As a historian and as a Christian, I find the intentional politicization of my faith and the manipulation of my nation’s historical origins to be extremely offensive. I say watch out for the “David Bartons and WallBuilders” of the world. They are just as dangerous at skewing public perspective as the Goebbels. Stand up to them by speaking the truth in matters of both history and faith.
Friday, 27 January 2012
Have a drink on me
Referred to in historic literature as “the Green Fairy” Absinthe is described as a distilled, highly alcoholic (45–74% ABV / 90-148 proof) beverage. Its legacy has been one of controversy and its reputation as a mysterious, addictive, and mind-altering potion has caused it to be periodically banned in many countries. Absinthe has also served as the subject of numerous works of fine art, films, video, music and literature since the mid-19th century and has spawned an ever-growing subculture of 21st century Absinthe enthusiasts.
Numerous artists and writers living in France in the late 19th and early 20th century were noted Absinthe drinkers who featured the alcohol in their work. These included Emile Zola, Vincent van Gogh, Édouard Manet, Amedeo Modigliani, Arthur Rimbaud, Guy de Maupassant, Henri de Toulouse-Lautrec, and Paul Verlaine. Later artists and writers drew from this cultural well, including Pablo Picasso, August Strindberg, Oscar Wilde, and Ernest Hemingway.
Aleister Crowley was also known to be a habitual Absinthe drinker. Emile Cohl, an early pioneer in the art of animation, presented the effects of the drink in 1920 with the short film, Hasher’s Delirium and mystery novelist Sir Arthur Conan Doyle wrote that his renowned detective Sherlock Holmes indulged in the pleasures of Absinthe from time-to-time. Since its resurgence in recent years, modern artists such as musician Marilyn Manson and actor Johnny Depp are unabashed Absinthe drinkers with Manson actually producing his own line of the alcohol.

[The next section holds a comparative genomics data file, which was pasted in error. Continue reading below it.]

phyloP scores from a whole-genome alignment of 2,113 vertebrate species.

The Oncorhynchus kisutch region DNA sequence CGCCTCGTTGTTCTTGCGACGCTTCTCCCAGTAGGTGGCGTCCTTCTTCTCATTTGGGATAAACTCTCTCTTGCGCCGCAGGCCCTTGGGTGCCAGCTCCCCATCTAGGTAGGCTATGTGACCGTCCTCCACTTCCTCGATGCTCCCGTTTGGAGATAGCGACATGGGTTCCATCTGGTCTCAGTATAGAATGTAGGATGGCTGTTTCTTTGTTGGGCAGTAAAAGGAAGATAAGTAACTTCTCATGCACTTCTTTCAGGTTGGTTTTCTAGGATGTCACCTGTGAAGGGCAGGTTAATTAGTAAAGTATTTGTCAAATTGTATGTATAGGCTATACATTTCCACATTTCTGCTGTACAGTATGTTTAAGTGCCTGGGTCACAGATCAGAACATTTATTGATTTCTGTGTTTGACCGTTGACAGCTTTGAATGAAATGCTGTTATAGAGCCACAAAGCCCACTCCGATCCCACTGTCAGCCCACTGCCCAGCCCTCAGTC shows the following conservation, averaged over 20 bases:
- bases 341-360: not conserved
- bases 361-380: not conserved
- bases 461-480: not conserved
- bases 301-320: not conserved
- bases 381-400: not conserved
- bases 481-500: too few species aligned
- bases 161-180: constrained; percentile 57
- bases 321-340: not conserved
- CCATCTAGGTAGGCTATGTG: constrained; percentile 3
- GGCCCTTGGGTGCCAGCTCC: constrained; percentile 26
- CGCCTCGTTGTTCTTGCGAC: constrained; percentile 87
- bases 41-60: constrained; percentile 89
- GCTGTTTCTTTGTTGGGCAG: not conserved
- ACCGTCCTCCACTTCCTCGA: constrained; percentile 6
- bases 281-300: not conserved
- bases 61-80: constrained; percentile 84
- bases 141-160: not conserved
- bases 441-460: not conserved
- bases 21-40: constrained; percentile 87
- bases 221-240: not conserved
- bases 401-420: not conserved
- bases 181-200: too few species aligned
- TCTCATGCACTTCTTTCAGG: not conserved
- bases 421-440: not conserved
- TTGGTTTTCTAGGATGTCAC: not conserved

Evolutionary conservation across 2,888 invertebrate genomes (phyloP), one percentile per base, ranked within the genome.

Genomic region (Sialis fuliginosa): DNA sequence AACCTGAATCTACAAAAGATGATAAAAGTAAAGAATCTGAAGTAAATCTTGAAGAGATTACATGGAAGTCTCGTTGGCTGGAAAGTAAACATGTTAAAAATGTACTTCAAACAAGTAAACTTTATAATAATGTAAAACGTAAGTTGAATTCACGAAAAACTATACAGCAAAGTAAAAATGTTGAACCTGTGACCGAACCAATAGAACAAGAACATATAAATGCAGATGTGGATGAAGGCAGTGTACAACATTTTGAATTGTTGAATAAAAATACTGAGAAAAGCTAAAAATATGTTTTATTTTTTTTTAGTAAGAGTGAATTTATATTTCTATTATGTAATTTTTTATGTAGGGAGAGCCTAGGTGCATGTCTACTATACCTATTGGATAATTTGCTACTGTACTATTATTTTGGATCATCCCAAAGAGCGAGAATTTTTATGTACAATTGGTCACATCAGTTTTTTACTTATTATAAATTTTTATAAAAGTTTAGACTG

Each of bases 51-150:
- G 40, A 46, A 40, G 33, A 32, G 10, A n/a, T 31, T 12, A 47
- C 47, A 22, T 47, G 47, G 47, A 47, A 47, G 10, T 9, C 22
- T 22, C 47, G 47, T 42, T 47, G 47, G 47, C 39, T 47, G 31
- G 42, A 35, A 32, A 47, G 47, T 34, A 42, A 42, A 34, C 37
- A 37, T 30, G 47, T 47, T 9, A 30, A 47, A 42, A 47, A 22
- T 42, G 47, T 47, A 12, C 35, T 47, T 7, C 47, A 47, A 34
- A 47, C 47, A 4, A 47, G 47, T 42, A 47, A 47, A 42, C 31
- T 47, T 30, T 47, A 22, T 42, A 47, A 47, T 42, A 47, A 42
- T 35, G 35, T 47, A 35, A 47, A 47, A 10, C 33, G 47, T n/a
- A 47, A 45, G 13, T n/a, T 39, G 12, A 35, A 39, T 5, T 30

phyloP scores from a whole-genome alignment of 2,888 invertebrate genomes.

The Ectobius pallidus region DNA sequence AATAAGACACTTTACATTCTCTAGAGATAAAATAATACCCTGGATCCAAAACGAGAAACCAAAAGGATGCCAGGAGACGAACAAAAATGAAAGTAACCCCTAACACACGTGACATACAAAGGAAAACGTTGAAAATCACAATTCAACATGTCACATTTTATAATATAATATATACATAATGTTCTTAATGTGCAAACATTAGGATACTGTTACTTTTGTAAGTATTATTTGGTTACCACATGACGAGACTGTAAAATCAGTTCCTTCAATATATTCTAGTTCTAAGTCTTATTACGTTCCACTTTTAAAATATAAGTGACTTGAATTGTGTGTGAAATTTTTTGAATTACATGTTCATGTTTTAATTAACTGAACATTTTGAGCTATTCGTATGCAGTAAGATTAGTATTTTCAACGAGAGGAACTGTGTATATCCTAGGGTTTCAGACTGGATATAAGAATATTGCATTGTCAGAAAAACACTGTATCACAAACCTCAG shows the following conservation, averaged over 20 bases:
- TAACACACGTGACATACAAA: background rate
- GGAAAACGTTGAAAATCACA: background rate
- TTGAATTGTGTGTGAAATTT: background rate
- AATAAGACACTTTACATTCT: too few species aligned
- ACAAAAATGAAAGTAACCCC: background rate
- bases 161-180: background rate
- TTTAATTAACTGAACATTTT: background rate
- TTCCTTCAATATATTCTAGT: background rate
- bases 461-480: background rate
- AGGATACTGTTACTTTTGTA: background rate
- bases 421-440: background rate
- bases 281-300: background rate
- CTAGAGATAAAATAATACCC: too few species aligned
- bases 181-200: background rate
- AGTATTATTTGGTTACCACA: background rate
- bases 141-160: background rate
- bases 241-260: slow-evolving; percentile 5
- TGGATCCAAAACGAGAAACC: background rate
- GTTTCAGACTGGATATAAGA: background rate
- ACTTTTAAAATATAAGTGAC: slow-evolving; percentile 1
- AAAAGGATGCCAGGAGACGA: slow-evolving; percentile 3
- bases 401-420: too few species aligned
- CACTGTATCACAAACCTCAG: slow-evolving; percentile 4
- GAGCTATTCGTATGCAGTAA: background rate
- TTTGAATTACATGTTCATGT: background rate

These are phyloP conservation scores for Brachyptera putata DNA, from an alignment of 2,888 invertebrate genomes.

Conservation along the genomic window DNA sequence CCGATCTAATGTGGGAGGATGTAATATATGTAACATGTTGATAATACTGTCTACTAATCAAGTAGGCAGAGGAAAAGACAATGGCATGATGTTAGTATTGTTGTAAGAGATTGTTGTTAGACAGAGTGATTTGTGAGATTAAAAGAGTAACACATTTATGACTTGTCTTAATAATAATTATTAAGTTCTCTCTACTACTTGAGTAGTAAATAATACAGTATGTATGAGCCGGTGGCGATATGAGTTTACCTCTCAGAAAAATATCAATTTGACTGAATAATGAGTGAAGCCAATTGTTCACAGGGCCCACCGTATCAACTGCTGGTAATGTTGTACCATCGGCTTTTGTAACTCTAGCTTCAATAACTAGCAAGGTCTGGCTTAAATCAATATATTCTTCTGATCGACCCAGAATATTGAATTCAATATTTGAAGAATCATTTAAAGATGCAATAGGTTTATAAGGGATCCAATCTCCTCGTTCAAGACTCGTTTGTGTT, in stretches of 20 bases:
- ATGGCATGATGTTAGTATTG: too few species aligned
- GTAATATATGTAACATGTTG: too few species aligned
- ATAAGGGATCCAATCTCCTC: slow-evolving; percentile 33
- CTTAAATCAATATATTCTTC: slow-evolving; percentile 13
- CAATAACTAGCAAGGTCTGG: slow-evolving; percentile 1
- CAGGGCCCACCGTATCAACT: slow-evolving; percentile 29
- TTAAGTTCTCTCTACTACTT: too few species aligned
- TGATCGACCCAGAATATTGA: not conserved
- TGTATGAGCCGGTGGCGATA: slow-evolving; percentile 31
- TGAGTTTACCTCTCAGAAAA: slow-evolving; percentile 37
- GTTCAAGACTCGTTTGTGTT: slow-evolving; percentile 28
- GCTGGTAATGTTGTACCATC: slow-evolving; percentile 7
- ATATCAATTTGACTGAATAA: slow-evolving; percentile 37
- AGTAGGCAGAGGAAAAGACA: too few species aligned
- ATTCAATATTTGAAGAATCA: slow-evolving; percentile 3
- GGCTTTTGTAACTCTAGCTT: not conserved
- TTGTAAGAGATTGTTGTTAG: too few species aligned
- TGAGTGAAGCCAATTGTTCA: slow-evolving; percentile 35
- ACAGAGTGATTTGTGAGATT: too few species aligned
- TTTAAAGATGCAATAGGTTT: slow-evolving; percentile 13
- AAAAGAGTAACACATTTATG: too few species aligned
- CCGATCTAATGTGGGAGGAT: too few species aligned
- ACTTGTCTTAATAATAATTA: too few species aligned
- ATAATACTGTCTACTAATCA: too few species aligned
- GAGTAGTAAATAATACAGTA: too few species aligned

Despite the fact that there is no scientific proof, Absinthe continues to be frequently and improperly described in modern times as being hallucinogenic. This is entirely false (I think) and at least partly rooted in the fact that following some ten years of experiments with wormwood oil in the 19th century, the French psychiatrist Valentin Magnan studied 250 cases of alcoholism, and claimed that those who drank Absinthe were worse off than those drinking ordinary alcohol, having experienced rapid-onset hallucinations. Such accounts by opponents of Absinthe were cheerfully embraced by famous Absinthe drinkers, many of whom were bohemian artists or writers. Their frequent physical and emotional breakdowns were then blamed on Absinthe, although alcoholism, drug abuse and in some cases, mental-illness was more likely to blame.
As a cocktail connoisseur myself, I have been recently gifted with some Absinthe and will be consulting a close friend with a doctorate in history (and more impressive, the science of bartending) as to the proper preparation and consumption of the liquid. If it was good enough for those folks listed above, it’s certainly good enough for me. And I do hallucinate, I promise to write, or paint, or compose something brilliant. Cheers!
Image: Drinking Bacchus by Guido Reni (1575-1642)